By Jennifer Smith
Walmart Inc. is placing "pop-up" e-commerce fulfillment centers inside dozens of its regional distribution facilities as the retail giant braces for an expected crush of online sales during the holiday season.
The 42 sites will hold fast-moving items in sections of warehouses that are traditionally used to ship pallets of goods to Walmart stores. The network of pop-up sites will ship up to 30% of Walmart's online holiday volume, the company said in announcing the plan Thursday, adding to the fulfillment capacity at its stores and dedicated e-commerce campuses that typically contain two or more fulfillment centers.
"It is a seamless merge of stores and e-commerce, so our buildings can do either one," said Srini Venkatesan, an executive vice president at Walmart Global Technology who oversees supply-chain technology.
Putting both activities in one site also can reduce transportation costs, Mr. Venkatesan said. Walmart can use its trucks to move online orders from the pop-up sites to stores before handing them off for last-mile delivery, instead of shipping parcels from its big fulfillment centers through carriers such as United Parcel Service Inc. and FedEx Corp. "We are getting a much more distributed footprint," he said.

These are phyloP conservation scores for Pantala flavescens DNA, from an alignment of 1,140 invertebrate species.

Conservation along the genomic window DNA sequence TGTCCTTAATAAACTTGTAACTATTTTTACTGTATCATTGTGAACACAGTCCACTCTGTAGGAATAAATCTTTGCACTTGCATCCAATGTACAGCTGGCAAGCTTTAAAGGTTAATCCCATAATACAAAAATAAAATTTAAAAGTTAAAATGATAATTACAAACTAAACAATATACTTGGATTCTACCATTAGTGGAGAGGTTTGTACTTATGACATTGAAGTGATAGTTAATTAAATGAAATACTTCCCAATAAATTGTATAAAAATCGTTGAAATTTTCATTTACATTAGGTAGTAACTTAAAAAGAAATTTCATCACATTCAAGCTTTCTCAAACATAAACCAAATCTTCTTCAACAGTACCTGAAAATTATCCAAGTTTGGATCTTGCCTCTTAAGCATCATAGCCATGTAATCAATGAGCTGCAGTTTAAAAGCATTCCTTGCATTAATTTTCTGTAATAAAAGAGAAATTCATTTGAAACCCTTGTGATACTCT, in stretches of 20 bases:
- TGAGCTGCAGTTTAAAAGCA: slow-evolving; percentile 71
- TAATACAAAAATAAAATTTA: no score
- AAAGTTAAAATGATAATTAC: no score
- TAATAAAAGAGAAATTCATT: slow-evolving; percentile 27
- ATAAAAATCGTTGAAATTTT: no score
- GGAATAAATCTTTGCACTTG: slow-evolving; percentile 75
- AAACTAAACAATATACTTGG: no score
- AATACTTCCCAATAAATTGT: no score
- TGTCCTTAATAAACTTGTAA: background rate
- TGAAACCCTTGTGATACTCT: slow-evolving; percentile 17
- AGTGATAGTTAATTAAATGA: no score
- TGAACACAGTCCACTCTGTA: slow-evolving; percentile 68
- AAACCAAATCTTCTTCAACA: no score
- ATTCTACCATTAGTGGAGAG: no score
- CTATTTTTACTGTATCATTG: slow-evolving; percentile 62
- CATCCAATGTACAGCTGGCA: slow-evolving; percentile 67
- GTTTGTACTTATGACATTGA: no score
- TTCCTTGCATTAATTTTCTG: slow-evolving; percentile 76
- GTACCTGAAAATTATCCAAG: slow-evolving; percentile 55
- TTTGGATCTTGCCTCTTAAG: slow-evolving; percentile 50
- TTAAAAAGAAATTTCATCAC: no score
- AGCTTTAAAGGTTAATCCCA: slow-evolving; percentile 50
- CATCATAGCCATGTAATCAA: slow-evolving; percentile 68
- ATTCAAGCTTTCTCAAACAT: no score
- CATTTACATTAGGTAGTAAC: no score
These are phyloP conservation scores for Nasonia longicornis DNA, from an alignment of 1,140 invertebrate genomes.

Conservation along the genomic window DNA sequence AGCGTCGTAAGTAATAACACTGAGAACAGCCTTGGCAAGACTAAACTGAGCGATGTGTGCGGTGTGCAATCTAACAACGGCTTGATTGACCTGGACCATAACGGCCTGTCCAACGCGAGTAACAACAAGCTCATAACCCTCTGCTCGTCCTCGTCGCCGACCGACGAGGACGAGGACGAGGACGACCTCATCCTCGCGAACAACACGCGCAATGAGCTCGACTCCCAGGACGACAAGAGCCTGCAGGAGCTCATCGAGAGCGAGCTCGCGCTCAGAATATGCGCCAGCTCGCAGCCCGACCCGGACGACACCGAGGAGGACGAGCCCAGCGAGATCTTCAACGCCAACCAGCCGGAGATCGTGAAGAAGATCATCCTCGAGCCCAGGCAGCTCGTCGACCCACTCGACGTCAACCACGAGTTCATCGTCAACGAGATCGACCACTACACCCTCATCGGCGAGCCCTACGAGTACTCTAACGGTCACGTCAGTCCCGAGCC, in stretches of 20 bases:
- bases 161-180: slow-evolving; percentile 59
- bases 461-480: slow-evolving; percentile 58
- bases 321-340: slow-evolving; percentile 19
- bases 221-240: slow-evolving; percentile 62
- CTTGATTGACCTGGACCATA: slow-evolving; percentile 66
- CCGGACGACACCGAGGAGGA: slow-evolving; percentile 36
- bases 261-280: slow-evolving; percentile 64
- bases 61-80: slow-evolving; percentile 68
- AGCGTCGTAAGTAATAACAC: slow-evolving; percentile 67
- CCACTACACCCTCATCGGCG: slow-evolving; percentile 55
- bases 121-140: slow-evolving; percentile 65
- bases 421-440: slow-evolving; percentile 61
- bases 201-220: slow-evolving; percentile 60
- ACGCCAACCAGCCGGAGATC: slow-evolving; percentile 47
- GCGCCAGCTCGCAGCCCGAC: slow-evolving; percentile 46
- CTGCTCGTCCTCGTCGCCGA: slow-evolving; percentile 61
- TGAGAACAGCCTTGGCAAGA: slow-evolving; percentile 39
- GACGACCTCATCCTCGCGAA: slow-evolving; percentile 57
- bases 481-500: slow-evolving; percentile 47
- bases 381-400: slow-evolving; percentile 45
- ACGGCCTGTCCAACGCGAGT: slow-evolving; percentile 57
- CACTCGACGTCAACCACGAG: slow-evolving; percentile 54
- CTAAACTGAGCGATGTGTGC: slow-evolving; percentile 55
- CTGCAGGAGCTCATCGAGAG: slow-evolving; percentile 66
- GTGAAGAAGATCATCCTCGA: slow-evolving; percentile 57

Soaring online orders during the coronavirus pandemic are making it even harder for retailers and third-party logistics providers to accommodate big anticipated swings in volume over the holidays.
Walmart is hiring more than 20,000 seasonal workers at e-commerce facilities. Those numbers include workers at the pop-up sites, which will also use existing regional distribution center staff, Walmart spokesman Ravi Jariwala said.
Amazon.com Inc. is bringing on 100,000 seasonal workers this year, part of a broader hiring surge in warehousing and transportation sectors tied to e-commerce. Walmart rival Target Corp., which also has tested using one site to replenish stores and fulfill online orders, is keeping its overall seasonal hiring steady with last year, but increasing the number of workers who will go to distribution centers and to bolster curbside and in-store pickup of online orders.
Walmart developed software to synchronize logistics systems for the stores with e-commerce systems and to integrate with the third-party carriers picking up loads from the sites. It also pushed out a warehouse management app that employees can use on their smartphones to pick orders.
"It's faster and more cost-effective to build code than it is to build and permit a building," Mr. Jariwala said.
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(END) Dow Jones Newswires